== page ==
The Order of Hermes divides all of Mythic Europe into Tribunals, each of administer the Magi of a large region. Once every seven years, the Magi within a Tribunal hold a meeting, also called a Tribunal, where new Magi are presented to the order, the Quaesitores judge disputes which cannot be resolved within or between Covenants, and much additional business is conducted. Once every 33 years, each Tribunal sends a representative to a Grand Tribunal, which acts as the presiding body of the entire Order.
Each of the thirteen Tribunals corresponds to a nation, cultural area or group of related states, and each has a distinct cultural and historical flavor. For example, the Roman Tribunal is a densely populated area with a shortage of magical resources, but offers great opportunity for political plots, while the Novgorod Tribunal is a largely unsettled, often hostile environment where barbarian invaders and magical beasts can be a recurrent problem.
The Tribunals of the Order of Hermes
- The Tribunal of the Greater Alps, including the Alps, including Austria, parts of Bavaria and parts of northern Italy)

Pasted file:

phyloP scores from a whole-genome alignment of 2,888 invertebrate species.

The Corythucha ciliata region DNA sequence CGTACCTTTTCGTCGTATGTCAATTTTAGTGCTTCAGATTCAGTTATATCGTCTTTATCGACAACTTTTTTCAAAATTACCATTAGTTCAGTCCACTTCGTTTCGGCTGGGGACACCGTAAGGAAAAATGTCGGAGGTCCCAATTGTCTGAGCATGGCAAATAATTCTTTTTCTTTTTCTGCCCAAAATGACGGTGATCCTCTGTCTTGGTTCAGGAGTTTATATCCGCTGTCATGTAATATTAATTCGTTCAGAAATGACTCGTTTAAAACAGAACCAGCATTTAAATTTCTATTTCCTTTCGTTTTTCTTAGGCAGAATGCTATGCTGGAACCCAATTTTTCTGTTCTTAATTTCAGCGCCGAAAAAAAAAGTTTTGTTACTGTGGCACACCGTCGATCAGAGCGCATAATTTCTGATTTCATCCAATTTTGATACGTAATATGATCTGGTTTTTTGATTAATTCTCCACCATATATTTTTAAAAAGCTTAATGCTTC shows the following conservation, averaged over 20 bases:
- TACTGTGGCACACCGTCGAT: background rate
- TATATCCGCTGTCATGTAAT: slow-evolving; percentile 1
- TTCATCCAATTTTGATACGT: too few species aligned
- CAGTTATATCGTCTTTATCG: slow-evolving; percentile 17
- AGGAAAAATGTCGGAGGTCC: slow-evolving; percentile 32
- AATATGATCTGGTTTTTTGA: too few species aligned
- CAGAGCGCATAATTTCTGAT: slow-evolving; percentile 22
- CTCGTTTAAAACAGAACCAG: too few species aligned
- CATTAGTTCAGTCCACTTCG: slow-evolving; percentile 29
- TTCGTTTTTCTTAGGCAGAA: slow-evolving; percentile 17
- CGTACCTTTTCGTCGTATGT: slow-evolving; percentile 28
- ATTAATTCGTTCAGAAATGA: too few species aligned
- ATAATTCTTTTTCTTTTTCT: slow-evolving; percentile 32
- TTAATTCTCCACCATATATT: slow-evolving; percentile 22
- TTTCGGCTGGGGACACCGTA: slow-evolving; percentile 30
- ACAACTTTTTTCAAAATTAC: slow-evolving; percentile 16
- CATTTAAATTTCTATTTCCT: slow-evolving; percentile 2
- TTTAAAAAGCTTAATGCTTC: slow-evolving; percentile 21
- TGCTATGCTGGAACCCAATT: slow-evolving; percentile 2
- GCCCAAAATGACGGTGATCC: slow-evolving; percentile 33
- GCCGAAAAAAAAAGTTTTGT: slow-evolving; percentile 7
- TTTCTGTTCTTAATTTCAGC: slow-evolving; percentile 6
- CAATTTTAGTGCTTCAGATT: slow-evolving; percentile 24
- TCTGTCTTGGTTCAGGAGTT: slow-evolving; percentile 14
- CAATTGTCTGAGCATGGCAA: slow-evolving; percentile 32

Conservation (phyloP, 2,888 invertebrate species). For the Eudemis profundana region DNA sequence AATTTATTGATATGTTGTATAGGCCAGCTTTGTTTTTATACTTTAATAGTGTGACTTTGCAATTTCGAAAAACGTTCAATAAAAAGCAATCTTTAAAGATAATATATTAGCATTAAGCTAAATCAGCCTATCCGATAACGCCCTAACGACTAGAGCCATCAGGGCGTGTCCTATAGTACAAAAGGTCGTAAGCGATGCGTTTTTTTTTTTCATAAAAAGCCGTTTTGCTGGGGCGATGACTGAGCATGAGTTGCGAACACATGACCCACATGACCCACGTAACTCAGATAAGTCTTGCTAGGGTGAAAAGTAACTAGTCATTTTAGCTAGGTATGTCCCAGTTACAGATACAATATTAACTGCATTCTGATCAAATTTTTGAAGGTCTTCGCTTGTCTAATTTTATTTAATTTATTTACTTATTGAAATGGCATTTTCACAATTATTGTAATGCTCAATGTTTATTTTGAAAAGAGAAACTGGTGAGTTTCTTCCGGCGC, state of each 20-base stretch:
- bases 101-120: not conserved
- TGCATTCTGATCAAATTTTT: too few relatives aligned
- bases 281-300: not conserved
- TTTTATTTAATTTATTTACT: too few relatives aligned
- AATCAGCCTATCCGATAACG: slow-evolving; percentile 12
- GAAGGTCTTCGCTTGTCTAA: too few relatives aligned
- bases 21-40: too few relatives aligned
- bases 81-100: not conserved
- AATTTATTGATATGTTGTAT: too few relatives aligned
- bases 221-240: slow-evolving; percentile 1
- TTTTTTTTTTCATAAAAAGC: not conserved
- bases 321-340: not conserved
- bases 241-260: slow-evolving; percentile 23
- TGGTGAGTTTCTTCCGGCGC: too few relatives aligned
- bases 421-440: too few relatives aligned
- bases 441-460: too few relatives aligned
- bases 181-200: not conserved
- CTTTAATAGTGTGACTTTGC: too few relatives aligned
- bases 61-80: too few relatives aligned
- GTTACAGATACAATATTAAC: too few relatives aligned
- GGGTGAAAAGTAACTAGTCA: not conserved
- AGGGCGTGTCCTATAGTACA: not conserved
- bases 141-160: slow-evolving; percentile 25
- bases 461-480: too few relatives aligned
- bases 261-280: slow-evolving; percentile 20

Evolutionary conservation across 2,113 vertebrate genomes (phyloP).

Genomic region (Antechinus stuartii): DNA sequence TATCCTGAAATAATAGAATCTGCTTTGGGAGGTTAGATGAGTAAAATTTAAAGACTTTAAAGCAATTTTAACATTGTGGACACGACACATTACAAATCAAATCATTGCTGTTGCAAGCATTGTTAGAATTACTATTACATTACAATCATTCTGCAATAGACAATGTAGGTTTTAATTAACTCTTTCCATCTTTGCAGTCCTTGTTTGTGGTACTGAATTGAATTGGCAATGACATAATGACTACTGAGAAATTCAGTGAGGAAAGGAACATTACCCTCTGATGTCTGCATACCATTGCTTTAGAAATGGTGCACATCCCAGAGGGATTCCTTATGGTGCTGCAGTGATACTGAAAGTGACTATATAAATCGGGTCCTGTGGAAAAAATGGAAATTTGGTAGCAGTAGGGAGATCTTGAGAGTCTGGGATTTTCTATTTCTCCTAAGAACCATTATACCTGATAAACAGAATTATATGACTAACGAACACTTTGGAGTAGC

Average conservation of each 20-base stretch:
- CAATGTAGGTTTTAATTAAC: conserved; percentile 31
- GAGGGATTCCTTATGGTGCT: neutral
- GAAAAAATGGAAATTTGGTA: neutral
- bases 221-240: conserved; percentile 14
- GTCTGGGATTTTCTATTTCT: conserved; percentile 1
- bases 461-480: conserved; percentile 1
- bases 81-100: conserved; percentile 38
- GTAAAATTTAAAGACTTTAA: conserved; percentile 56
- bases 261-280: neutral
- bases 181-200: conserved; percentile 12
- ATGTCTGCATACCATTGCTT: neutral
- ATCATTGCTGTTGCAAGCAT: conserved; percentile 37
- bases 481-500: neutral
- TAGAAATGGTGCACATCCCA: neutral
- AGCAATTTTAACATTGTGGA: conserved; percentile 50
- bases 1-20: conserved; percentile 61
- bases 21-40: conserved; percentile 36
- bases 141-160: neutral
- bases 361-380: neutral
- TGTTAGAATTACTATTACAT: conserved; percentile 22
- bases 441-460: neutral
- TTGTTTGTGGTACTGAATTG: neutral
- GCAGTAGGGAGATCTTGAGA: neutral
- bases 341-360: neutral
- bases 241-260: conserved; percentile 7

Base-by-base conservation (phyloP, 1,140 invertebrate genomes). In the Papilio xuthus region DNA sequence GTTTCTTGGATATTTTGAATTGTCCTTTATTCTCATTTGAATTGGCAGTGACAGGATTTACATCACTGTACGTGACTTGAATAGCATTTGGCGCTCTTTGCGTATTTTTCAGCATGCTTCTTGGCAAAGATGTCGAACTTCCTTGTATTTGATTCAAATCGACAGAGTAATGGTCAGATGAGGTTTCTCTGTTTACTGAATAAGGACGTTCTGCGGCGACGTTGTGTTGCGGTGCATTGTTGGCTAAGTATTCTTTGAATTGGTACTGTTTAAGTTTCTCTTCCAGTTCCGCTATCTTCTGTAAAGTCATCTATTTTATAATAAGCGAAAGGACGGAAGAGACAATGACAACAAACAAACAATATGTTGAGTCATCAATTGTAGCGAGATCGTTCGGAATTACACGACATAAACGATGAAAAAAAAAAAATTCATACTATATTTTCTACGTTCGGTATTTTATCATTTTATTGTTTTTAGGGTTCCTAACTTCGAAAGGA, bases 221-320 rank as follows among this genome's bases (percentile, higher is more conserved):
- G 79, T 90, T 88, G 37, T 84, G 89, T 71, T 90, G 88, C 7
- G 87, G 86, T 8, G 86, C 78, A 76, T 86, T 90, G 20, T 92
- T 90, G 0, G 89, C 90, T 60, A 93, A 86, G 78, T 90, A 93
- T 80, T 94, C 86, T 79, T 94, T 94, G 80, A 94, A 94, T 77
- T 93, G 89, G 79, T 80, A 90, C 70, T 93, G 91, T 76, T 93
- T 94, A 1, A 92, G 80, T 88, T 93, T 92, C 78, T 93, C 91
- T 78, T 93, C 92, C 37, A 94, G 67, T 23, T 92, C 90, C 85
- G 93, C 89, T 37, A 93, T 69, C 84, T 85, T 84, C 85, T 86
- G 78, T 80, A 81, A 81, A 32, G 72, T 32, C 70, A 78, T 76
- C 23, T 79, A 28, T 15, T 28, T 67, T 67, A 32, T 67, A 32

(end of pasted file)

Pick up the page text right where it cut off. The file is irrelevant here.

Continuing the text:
- Iberian Tribunal, encompassing the Iberian Peninsula, nominally including the Moorish states thereof.
- The Normandy Tribunal, corresponding to northern France including Flanders and Burgundy.
- Provençal Tribunal, including southern France, the Pyrenees, Provence, Vasconia and western Lombardy.
- Roman Tribunal, including the Italian Peninsula, Sicily, Sardinia and Corsica, and parts of North Africa.
- The Tribunal of Thebes, corresponding to the possessions of the Byzantine Empire around 800, excluding its Italian possessions but including Greece along with Macedonia and Thrace, as well as most of Asia Minor.
- The Transylvanian Tribunal, including southeastern Europe, Hungary, Bulgaria and Serb and Croat lands.
- Rhine Tribunal (The Rhine valley and the Holy Roman Empire north of the Alps)
- Novgorod Tribunal, including eastern Europe, Poland and Russia, and (nominally) Scandinavia.
- Stonehenge Tribunal, including England and Wales.
- Loch Leglean Tribunal, including Scotland and the northern isles.
- Hibernian Tribunal, corresponding to Ireland.
- The Tribunal of the Levant, including the Holy Land, the crusader Kingdoms, the near east, parts of Asia Minor and (nominally) Egypt.
Like any medieval border, the territory of each Tribunal is not precisely defined, and is often the subject of dispute between Tribunals.